This week we speak to the incredibly talented James Anderson, who has over the years written for such illustrious publications as Smash Hits, The Face, Sleaze Nation and i-D Magazine. He’s also an Associate Lecturer in Fashion Journalism at Central Saint Martins and UCA.
How did you get your start in fashion writing?
Originally, I wrote about music, for magazines in the 90s such as SKY, Smash Hits, Top of the Pops, The Face… then I started to get a bit bored with that and around the early Noughties I shifted more towards writing about style and fashion – subjects which had interested me since childhood – for magazine or newspapers such as i-D, Sleazenation, Arena Homme Plus and The Independent and for some of the very early-era online magazines and retail sites…
Your personal style icons?
John Lydon (in the 1970s). The Fresh Prince of Bel Air. Peter Berlin. Missy Elliot. David Bowie. Andy Warhol. Rupert Bear. Quentin Crisp. Poly Styrene. Michael Costiff. The Invisible Man. Leigh Bowery. Debbie Harry. Whippets. Greyhounds. Great Danes. Jordan (Pamela Rooke). Sylvester. Klaus Nomi. Julie Verhoven. Divine. David Hoyle. Pete Burns. LL Cool J (in the 1980s). Jean Michel Basquait, to name a few.
What are the difficulties involved with being a freelance writer?
Sometimes you’re just not in the mood to write…. but you have to force yourself to do it, regardless, as it’s your job and if you don’t do it, no one else is going to do it for you. It can get boring sometimes if you are working from home – or in my case, I get really easily distracted and end up watching trashy daytime TV programmes like Homes Under the Hammer when I should be working. You have to be really organised, constantly thinking ahead, looking for new stories, people and places to write about. And, on a practical level, you have to be totally hard-faced about money and about chasing up invoices, as some publishing companies – particularly in the UK – will try to delay paying you for as long as possible.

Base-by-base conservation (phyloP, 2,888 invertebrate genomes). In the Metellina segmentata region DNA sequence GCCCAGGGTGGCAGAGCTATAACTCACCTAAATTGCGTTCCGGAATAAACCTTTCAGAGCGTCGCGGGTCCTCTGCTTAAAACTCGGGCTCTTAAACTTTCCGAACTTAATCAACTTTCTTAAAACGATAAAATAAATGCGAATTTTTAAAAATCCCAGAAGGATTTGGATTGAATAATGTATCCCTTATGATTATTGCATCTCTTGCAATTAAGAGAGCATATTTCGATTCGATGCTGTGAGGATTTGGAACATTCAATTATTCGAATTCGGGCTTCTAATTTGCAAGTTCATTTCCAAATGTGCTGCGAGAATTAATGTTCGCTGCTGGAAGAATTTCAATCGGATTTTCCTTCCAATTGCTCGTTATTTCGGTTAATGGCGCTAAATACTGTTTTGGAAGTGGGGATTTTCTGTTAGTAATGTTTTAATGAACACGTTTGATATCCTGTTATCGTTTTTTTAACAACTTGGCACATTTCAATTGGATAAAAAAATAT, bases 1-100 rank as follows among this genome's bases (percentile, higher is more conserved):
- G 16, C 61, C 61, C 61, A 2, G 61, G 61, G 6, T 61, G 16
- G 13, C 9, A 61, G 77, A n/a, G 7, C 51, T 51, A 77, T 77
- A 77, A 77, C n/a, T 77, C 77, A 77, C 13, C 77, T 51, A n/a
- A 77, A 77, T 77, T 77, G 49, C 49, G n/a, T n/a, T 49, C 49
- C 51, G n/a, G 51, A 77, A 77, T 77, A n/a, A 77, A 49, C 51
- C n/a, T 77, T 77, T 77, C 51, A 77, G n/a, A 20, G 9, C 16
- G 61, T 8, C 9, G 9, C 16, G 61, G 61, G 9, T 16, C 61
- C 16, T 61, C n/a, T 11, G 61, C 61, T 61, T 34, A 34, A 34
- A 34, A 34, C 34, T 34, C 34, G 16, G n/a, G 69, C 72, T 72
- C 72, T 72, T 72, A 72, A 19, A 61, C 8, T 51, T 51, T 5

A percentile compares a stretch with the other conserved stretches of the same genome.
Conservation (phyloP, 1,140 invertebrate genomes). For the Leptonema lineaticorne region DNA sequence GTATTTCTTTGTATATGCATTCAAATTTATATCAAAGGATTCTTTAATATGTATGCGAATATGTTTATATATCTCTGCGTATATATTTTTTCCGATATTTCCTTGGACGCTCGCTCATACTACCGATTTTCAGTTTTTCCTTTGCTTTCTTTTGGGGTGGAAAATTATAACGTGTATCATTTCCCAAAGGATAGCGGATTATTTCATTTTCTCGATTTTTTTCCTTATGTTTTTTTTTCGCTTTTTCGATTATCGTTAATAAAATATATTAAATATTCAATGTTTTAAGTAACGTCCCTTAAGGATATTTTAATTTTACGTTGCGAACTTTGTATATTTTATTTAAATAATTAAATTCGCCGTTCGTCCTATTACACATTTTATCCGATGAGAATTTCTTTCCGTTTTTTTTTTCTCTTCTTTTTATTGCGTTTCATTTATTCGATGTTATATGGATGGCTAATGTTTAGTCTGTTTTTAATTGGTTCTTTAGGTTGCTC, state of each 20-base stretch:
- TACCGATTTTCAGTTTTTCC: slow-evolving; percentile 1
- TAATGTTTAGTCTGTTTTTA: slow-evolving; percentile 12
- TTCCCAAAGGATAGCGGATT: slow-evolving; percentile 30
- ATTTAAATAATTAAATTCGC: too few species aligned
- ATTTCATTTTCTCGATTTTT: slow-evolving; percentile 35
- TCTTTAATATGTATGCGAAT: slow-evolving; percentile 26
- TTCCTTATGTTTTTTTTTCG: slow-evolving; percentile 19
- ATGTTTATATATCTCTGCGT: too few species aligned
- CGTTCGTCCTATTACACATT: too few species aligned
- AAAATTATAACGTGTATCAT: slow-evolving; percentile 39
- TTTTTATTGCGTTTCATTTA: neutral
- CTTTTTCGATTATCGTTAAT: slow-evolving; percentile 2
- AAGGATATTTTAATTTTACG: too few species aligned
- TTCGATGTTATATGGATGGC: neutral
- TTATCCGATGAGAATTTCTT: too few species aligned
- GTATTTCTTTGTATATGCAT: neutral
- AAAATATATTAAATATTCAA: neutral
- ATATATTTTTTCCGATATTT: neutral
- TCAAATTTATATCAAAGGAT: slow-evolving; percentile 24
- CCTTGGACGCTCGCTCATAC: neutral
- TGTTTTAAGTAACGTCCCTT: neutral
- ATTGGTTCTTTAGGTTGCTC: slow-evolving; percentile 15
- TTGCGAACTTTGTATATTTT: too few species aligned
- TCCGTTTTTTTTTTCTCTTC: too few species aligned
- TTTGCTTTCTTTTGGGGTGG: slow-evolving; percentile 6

What are the pleasures?
You get to meet lots of interesting and talented people and find out what inspires them and makes them tick. You can to some extent set your own agenda, ie, you don’t necessarily have to work a straightforward 9 – 5 routine. There’s potentially a lot of variety in terms of what you are writing about – it changes all the time. You get sent a few nice freebies sometimes and invited to kooky parties and launch events or sent on trips to different parts of the world. Also, I guess it is quite a ‘thing’ to know that you are trusted enough to write something and for it to be published and then read by people all over the place who hopefully might in some way find it interesting or informative.
How has social media changed fashion writing?
I would say it has created a need for speed… people want information fast and they want it non-stop. And it has encouraged a hunger for popularity and ‘likes’. But fast and popular and non-stop doesn’t automatically mean something is actually good…
The most important quality needed to make a career out of writing?
First and foremost – to be able to write in a technically excellent way as well as with flair and creativity. Also a constant sense of curiosity and a love of researching and finding out about things. You need to be interested in what is going on now, and next, and what has gone on in the past, and you need to constantly devour information from all kinds of different sources. Basically, you need to be nosey! You need to be really disciplined about writing – as you always have to work to deadlines – and you need to be very self-motivated, persistent and determined. It is not necessarily an easy career, but it can be enjoyable and fun.
You can read more of James Anderson’s work on i-D Magazine